A look at public library shelves today shows us the changes in reading habits in the world and, specifically in Indiana. Recently I visited the College Avenue branch of the Indianapolis Marion County Public Library and acclimated myself, since it was the first visit. This branch in the busy heart of the near North Side of Indianapolis, was my reading home as a child. Here I would pedal my bike (a mile from my home) to what was then called the Broadway Branch Library to enjoy discovering book finds such as Dr. Doolittle and Mary Poppins. It was a two-story farm house in the midst of rather stately homes in a lovely residential area.
The beautiful new facility at the former site sprawls over two lots in the midst of what is now a mixed-use neighborhood, busy with all kinds of different people and enterprises. But inside. are the following: eight (8) shelves six tiers high of bookshelves of general recent books: mysteries, sci-fi, romance, biography and the usual subjects we readers want to select from. There is one shelf of “Just Arrived.” That’s all, folks. That is all the books in the library that are obvious in the main reading room. What takes up the rest of the space, ¾ of it, are many children’s books and activities, a great many computers with people going “onto the net,” and shelf after shelf of DVDs, audio books and other electronic media. People on the computers, some of them, are accessing the library’s e-book collection, which is growing each day.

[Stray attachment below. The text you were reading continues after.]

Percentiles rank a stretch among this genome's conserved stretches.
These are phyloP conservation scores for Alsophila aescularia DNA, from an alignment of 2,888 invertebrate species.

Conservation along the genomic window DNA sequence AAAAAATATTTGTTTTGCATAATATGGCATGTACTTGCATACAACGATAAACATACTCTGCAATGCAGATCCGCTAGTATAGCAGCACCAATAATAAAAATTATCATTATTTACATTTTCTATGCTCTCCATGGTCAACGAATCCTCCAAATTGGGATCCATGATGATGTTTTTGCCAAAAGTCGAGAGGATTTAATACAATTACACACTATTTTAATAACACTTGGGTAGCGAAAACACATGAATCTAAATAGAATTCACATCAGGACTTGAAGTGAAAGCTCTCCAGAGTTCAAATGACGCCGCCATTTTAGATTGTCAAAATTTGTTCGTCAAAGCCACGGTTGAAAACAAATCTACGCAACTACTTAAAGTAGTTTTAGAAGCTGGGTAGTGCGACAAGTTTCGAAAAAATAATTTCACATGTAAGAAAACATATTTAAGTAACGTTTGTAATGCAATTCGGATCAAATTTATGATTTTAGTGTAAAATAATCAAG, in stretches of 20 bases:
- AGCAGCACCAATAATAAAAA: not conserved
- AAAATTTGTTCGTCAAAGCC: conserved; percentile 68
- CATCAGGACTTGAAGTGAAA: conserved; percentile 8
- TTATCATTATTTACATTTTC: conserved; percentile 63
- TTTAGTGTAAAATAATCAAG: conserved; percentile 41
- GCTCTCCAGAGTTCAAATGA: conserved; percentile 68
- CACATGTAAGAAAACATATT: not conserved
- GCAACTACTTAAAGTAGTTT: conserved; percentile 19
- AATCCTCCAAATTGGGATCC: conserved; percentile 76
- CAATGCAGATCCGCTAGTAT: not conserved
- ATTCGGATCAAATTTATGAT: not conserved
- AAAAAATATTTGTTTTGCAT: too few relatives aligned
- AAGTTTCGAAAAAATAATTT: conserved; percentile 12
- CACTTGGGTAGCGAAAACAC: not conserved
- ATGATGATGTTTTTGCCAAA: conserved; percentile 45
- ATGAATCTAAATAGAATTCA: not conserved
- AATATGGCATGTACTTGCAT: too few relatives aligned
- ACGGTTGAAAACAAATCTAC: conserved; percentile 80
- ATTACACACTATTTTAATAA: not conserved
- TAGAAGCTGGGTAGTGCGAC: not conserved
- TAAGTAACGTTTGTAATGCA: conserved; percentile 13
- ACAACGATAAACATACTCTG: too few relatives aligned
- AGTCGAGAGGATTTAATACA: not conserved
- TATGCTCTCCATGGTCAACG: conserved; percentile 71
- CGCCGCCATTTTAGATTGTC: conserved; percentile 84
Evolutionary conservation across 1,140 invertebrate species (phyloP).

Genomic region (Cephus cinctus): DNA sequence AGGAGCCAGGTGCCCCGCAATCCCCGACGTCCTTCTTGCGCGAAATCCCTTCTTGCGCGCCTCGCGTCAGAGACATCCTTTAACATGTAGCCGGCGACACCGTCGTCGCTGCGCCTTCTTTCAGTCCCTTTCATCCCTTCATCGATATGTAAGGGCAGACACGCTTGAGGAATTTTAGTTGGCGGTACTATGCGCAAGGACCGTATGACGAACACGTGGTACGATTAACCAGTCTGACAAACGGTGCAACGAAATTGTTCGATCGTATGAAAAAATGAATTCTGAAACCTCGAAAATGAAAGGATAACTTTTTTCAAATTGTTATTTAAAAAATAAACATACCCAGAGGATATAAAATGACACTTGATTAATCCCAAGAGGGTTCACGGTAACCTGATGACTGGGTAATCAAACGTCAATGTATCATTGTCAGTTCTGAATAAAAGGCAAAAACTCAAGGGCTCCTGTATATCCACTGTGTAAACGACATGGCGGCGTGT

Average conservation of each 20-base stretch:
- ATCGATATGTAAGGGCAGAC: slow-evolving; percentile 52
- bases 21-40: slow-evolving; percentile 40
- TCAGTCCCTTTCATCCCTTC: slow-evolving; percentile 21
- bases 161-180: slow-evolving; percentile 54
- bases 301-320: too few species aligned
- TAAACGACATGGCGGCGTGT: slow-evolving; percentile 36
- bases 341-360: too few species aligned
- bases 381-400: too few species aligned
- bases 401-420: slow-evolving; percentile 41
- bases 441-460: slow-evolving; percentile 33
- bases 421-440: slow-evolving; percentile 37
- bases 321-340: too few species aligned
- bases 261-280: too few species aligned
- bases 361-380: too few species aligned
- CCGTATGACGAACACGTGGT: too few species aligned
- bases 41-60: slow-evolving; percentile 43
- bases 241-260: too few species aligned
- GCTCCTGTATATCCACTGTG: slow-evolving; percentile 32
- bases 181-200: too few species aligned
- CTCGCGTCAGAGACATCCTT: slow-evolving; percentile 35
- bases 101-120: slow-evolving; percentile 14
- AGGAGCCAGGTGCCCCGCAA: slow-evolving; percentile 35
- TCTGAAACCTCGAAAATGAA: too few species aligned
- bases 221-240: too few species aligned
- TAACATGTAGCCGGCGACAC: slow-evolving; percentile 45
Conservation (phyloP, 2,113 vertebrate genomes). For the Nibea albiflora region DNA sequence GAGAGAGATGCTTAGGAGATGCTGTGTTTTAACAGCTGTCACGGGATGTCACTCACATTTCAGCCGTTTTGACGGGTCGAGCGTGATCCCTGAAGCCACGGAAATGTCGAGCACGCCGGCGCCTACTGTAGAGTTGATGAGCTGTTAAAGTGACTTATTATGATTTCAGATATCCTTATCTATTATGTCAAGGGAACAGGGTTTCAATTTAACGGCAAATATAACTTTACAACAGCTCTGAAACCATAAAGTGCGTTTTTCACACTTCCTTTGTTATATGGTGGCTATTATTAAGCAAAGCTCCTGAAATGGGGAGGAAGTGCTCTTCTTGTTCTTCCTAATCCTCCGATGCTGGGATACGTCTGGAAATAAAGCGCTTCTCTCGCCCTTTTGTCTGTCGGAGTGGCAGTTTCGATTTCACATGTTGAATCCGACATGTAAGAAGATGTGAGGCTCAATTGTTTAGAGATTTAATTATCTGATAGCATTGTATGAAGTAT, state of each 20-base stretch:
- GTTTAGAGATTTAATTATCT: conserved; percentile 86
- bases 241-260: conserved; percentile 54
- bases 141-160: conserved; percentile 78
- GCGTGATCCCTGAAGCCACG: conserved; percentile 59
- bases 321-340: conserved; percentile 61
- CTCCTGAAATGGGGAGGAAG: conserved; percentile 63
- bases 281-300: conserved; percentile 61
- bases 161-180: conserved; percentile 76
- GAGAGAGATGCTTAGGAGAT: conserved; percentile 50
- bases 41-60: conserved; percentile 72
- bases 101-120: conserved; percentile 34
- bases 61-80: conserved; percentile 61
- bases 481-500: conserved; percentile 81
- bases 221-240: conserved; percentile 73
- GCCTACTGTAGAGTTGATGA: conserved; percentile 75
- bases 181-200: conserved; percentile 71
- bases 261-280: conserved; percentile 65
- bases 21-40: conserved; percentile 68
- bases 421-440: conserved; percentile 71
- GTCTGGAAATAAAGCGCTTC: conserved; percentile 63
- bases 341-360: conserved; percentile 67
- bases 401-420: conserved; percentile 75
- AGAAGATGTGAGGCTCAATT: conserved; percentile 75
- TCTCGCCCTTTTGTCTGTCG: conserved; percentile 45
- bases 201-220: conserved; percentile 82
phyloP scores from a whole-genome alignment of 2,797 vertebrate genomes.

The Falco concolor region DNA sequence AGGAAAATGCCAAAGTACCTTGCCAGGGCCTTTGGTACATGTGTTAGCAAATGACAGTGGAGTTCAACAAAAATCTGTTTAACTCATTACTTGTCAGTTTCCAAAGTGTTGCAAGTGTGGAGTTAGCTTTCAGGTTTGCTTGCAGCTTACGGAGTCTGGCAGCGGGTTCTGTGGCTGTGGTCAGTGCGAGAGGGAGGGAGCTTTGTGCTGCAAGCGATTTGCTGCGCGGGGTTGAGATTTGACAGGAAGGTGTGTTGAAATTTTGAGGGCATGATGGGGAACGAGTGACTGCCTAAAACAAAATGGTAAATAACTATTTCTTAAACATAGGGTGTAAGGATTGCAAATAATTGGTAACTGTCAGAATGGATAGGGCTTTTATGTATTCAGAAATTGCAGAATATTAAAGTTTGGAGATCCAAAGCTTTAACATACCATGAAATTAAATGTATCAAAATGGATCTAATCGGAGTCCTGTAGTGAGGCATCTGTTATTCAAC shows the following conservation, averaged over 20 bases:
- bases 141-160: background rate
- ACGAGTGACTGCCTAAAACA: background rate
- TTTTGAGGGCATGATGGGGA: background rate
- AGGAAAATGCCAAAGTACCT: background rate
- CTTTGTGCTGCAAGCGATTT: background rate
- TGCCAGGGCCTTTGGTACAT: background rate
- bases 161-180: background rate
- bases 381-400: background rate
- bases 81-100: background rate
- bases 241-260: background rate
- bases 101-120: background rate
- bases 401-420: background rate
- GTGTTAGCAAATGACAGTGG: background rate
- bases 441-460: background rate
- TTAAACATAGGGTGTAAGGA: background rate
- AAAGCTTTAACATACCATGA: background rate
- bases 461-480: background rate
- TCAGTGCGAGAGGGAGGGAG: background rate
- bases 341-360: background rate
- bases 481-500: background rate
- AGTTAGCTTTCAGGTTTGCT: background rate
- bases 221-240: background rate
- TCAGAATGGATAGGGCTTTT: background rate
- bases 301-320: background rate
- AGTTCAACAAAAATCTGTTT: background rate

Half of the books Amazon now sells are e-books. They surpassed hardcover sales quite a while ago and now are equal to paperback sales. Does this mean that the print book is obsolete? Not at all. The most recent trends show that people are returning to some extent to print books to hold in their hands. So there is a joint marketplace for books and will be for quite a while. But a visit to Barnes and Noble shows the same allocation of space: in this case ¼ to print books and the rest to the coffee shop, games and puzzles, children’s books and activities and music and DVDS—and the stand for signing up for Nook e-books.
Those of us in the book publishing world are facing these realities and redesigning our lines to reach the many, many people who are reading on Kindle, Nook, and as downloads from the net. Hawthorne Publishing’s e-book line now includes eighteen history classics from our present and past lines. We are also reaching out to take on outstanding Hoosier history books from other lines which may be in danger of being lost to the future.
Flip back to the site to see the two newest additions to the e-book line: Born to Build: The Story of the Gene B. Glick Company and Once Upon a Lifetime: Marilyn’s Story by Marilyn Glick. These stories by Indianapolis’ two greatest philanthropists are companion pieces and each is impossible to put down.